The reality of Chievo’s attacking strategy turned out to be more focused on width, as most progressions into Juve’s half came through the wing-backs. The compactness of the Juventus shape allowed balls to be played out wide from which crosses could be played into the box. These were largely ineffective, for no particular reason other than that crosses are a very difficult kind of pass that rarely find their target and even less commonly find the back of the net. Especially when you are up against some of the best defenders in the world.
The attacking threat from central areas came almost entirely from the dynamic and technically adept Emanuele Giaccherini, ex-Juventus, mind you. He would shift wide or deep or pretty much anywhere to pick up the ball and then try to carry it forward himself or pick out a pass and try to link the attack. His free role meant that Chievo’s shape often looked more like a 3-4-1-2. The tightness of the space within Juventus’ block A defensive block is the compact group of defenders that defends a particular zone, either their own half in a medium defensive block, or the zone around their own box in a deep defensive block. made dribbling a difficult task. Lack of intelligent movement from attackers made penetrative passing a challenge as well. Given the difficulties he faced, Giaccherini put in a good performance but it is hard to say he created many dangerous chances.
Juventus find counterattacking threat as Chievo change formation
At the beginning of the second half, Chievo came out with ambitions of clawing themselves back into the game and happily held possession for longer periods, as they had done at times in the first half. This opened the door for Juventus to use their brilliant attacking talent in transition phases. One specific type of counterattack proved fruitful —the switching of play following a turnover. When Chievo attacked down Juventus’ right, they seemed to leave a lot of space on the far side. Therefore, when the home side won the ball, they were able to switch to the onrushing Bernardeschi who had space to run into.
One such attack led to a penalty as Bernardeschi played a cut-back to Douglas Costa who struck the arm of a Chievo defender from close range. Ronaldo missed the resulting spot kick and the score remained at 2-0.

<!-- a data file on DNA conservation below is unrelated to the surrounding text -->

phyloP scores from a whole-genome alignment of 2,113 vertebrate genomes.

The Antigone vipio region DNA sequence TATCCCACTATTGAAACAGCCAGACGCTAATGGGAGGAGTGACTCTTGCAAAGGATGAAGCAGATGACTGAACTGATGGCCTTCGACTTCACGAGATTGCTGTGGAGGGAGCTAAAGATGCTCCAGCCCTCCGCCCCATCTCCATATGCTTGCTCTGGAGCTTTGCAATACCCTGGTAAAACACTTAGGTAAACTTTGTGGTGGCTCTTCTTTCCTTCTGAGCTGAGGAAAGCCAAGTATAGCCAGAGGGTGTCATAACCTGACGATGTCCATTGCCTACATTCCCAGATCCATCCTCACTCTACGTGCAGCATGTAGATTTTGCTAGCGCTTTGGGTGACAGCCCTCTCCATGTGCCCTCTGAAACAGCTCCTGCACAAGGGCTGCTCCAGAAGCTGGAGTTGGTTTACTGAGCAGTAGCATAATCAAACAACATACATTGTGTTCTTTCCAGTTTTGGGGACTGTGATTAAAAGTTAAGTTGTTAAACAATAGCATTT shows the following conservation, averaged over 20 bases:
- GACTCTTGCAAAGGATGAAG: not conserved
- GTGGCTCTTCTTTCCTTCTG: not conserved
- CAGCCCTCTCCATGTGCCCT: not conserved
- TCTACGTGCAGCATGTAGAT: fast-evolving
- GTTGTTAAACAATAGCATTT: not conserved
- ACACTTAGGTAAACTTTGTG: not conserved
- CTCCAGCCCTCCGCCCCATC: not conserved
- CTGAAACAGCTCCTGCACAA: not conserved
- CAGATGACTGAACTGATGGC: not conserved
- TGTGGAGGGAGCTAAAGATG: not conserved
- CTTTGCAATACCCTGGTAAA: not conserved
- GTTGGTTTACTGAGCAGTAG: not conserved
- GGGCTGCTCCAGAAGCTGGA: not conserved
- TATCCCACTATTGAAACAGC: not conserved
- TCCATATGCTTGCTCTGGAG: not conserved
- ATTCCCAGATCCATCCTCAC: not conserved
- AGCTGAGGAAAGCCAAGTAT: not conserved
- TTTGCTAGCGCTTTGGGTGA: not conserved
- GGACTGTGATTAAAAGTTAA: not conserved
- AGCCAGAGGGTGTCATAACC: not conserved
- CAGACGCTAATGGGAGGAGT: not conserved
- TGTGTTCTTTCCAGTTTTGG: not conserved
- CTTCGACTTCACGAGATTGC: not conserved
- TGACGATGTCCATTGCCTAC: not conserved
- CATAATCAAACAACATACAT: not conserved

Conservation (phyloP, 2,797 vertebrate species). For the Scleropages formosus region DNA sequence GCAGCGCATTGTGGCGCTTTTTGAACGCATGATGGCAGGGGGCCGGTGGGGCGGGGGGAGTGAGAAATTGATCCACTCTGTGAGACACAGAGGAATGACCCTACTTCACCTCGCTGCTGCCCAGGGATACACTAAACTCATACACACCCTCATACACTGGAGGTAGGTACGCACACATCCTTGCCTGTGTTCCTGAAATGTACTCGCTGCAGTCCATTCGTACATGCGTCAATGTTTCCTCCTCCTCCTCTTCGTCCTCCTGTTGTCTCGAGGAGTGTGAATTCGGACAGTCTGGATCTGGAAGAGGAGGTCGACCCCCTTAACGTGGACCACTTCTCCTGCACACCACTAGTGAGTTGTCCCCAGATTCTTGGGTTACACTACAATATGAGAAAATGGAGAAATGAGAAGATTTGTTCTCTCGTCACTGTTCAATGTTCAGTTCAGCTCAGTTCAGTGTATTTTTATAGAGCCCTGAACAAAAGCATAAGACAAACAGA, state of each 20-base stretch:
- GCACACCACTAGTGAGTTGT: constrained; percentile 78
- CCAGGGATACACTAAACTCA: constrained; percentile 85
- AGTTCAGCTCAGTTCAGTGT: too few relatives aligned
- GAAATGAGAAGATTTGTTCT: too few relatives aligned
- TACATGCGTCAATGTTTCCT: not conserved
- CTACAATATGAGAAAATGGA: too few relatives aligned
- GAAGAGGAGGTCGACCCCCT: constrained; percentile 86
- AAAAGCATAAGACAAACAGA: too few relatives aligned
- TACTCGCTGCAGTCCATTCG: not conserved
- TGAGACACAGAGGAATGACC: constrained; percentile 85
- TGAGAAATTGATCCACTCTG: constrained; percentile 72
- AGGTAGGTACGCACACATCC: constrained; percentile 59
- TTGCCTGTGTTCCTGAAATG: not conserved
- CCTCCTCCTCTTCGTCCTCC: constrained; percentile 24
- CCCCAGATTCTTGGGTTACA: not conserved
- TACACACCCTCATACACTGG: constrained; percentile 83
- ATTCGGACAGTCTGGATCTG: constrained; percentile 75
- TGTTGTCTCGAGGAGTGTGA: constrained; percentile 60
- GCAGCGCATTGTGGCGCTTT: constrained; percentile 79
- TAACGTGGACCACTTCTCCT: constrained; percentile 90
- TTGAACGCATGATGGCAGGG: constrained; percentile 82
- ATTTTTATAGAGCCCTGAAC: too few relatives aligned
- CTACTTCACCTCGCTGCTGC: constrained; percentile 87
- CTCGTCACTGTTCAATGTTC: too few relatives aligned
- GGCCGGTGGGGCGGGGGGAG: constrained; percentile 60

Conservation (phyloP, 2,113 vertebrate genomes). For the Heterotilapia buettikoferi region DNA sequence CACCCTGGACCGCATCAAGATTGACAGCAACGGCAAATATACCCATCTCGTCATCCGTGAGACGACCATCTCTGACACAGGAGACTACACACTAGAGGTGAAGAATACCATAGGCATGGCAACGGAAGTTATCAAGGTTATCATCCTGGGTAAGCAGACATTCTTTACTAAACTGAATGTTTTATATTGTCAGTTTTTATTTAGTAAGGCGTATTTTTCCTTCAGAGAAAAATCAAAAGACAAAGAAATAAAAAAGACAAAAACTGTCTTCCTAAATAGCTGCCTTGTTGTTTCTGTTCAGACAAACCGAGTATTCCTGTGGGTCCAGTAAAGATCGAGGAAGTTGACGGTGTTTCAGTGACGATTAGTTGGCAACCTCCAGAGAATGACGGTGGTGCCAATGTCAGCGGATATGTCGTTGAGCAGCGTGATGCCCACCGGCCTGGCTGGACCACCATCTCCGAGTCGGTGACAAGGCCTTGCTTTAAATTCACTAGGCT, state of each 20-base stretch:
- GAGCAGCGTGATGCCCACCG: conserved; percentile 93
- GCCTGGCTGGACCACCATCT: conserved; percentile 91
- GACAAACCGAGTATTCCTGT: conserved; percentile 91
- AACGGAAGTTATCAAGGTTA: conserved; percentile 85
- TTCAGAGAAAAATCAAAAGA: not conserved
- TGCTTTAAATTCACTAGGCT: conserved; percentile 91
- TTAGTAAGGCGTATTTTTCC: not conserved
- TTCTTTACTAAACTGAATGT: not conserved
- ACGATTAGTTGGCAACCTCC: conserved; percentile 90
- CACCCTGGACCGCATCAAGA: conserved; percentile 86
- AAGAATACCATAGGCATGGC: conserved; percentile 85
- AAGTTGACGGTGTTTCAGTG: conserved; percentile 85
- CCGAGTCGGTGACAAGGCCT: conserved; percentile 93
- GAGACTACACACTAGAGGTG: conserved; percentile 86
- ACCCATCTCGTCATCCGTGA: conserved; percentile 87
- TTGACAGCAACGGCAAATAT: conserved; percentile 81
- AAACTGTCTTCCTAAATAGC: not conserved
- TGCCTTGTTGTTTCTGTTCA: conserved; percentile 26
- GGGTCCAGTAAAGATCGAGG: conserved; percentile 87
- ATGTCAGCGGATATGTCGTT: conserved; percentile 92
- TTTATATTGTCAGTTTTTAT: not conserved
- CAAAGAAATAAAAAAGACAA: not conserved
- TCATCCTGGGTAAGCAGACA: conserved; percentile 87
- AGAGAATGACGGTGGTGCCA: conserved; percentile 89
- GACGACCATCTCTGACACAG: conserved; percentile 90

Domenico Di Carlo was not afraid of intervening early in the match as he made all three of Chievo’s substitutions before the 67th minute. Midfielder Perparim Hetemaj was withdrawn for Emanuel Vignato while Mariusz Stępiński was introduced in place of Sergio Pellisier up front. Left back Paweł Jaroszyński came on for Fabio Depaoli completing the three changes. Chievo switched to a 4-4-2 diamond formation, with Ivan Radovanović at the base of the diamond and Vignato at the tip. Kiyine and Giaccherini became central midfielders and Nenad Tomović moved to right back.
The result was far more presence in the middle of the field. Chievo were able to more regularly find the free man in central areas, allowing for more penetration through the middle than before. Despite this, they were still dependent on crosses for entries into the penalty box and therefore still failed to generate a multitude of quality chances.
Juventus see out victory with controlled game management
Juventus took longer to make changes as their first substitution did not come until the 76th minute with the other two happening in the 86th and 89th minutes respectively. The home side were already comfortable with the scoreline and did not need to change the game. Nevertheless, Allegri is a coach who likes to see out matches with astute in game switches that prevent the opponent from finding a way back into the contest.
The changes he made reflected this. Rodrigo Bentancur made an appearance in place of Douglas Costa while Leonardo Spinazzola and Moise Kean came on for Bernardeschi and Sandro. Bentancur is a central midfielder and Spinazzola is primarily a left-back. This allowed Juventus to lower the tempo with slower possessions and disciplined defending. The game fizzled out in typical Allegri fashion and Juventus comfortably cruised to the final whistle.
They also managed to find a third goal. An inexplicably poor piece of defending allowed Bernardeschi’s chipped free kick to find the head of unmarked Daniele Rugani who scored with ease to put the game beyond any reasonable doubt.
Juventus cruised to three points without ever having having to put their foot on the pedal, a state of affairs which has become all too common this season — at least from a neutral’s perspective. The victory extended their lead at the top to nine points and their Serie A campaign now seems more about fine tuning in preparation of the Champions League knockout stages than anything else.
Bottom club Chievo put in what can only be described as a hearty performance. They never lacked ambition — whether it be their attempts to contain a fluid offense or break down a compact defense, there was always effort involved. Even their in game switches portrayed a sense of determination. But a considerable gap in quality made for a mountain that was simply too big to climb. Ultimately though, this result was exactly what was expected, so it should not disrupt any plans they may have for escaping the relegation zone.